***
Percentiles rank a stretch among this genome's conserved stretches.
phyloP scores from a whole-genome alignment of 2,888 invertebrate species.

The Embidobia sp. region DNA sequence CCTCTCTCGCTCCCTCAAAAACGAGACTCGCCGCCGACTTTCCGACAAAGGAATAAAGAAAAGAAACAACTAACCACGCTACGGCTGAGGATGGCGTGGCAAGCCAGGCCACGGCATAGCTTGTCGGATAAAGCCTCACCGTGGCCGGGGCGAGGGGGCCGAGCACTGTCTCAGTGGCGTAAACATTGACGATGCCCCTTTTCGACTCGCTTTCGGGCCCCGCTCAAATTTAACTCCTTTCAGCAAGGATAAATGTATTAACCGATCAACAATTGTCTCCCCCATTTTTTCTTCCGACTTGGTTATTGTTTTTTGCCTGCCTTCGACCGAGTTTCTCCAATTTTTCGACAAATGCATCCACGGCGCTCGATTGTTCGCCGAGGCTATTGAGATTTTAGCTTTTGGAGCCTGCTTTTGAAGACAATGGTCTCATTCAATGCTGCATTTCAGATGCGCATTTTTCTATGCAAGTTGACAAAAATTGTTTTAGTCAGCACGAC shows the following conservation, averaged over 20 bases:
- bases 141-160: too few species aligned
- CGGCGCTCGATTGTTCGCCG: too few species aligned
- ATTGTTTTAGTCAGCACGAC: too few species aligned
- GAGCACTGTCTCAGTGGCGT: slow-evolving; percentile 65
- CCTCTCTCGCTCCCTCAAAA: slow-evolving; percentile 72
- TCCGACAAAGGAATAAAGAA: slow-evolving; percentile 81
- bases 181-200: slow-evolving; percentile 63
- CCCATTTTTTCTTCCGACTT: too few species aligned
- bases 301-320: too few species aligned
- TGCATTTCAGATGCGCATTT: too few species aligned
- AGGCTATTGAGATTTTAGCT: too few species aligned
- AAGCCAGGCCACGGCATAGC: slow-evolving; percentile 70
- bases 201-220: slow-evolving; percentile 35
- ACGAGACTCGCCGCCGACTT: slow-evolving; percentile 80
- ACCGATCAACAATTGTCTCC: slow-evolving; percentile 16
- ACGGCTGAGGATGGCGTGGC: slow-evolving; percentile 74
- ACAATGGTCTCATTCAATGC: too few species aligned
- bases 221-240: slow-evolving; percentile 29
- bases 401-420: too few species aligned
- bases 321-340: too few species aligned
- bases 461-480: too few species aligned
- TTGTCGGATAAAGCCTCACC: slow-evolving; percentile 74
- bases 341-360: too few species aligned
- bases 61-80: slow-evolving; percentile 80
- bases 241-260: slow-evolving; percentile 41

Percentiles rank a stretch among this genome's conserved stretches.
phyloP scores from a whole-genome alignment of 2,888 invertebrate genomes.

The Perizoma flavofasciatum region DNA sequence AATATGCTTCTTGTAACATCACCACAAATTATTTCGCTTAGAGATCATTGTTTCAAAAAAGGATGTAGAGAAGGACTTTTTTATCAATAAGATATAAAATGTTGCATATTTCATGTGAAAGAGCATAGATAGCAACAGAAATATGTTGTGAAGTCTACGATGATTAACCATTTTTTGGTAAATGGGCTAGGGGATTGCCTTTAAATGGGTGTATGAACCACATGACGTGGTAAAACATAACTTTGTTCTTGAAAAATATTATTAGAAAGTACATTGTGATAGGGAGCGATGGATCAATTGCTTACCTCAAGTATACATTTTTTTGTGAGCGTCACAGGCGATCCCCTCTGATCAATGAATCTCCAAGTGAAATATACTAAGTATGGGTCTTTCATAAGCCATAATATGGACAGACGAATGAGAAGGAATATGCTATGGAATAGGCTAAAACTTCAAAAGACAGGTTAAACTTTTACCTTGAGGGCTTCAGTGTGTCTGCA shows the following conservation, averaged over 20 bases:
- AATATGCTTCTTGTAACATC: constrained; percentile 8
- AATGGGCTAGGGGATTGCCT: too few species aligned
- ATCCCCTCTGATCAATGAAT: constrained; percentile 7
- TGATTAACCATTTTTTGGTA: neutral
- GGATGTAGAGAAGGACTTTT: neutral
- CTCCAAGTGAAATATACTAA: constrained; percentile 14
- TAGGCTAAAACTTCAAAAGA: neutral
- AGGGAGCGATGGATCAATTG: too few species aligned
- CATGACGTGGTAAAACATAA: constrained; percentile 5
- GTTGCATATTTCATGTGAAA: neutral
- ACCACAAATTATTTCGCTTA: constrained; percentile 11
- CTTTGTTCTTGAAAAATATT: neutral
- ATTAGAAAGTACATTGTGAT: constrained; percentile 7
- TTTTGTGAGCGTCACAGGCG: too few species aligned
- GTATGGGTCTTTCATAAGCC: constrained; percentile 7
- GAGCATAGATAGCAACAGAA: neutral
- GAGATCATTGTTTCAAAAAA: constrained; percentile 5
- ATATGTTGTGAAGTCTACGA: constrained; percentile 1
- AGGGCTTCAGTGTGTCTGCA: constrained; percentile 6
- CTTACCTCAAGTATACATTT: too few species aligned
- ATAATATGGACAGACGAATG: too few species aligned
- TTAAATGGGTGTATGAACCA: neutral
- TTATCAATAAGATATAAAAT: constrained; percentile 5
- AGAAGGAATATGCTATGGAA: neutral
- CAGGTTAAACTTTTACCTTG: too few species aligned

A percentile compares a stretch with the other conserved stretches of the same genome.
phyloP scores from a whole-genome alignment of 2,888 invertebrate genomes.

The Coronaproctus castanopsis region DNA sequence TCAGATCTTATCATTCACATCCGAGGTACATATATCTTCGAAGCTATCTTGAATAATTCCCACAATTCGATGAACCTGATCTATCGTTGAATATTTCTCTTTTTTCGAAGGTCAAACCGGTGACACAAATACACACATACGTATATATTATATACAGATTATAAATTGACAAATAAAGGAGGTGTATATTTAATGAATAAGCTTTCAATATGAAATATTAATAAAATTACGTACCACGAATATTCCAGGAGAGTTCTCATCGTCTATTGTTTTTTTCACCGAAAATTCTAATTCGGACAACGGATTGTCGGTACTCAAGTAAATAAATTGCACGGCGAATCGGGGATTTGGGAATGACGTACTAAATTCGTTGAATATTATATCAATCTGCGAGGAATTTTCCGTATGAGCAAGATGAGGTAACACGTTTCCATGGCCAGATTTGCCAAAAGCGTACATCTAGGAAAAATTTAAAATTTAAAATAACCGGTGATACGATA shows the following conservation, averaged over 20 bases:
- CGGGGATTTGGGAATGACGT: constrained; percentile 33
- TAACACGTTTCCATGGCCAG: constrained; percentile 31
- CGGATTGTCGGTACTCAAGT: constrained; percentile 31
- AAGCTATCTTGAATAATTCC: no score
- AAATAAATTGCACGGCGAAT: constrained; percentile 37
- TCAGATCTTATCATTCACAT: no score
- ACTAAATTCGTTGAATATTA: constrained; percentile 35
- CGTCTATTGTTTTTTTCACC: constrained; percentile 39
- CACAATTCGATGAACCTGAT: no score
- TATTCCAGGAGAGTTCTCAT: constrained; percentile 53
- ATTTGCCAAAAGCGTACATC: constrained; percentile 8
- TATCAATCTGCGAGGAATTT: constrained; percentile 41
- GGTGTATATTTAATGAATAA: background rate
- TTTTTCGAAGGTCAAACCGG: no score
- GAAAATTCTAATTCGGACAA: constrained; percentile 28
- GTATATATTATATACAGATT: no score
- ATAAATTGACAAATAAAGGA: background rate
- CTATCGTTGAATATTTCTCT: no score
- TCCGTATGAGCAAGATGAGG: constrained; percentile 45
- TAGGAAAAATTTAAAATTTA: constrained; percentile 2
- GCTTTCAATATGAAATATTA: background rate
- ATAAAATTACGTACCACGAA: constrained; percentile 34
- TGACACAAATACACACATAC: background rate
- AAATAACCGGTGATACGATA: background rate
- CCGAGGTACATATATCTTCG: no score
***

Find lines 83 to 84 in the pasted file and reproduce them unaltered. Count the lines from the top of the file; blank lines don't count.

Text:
- AAATAACCGGTGATACGATA: background rate
- CCGAGGTACATATATCTTCG: no score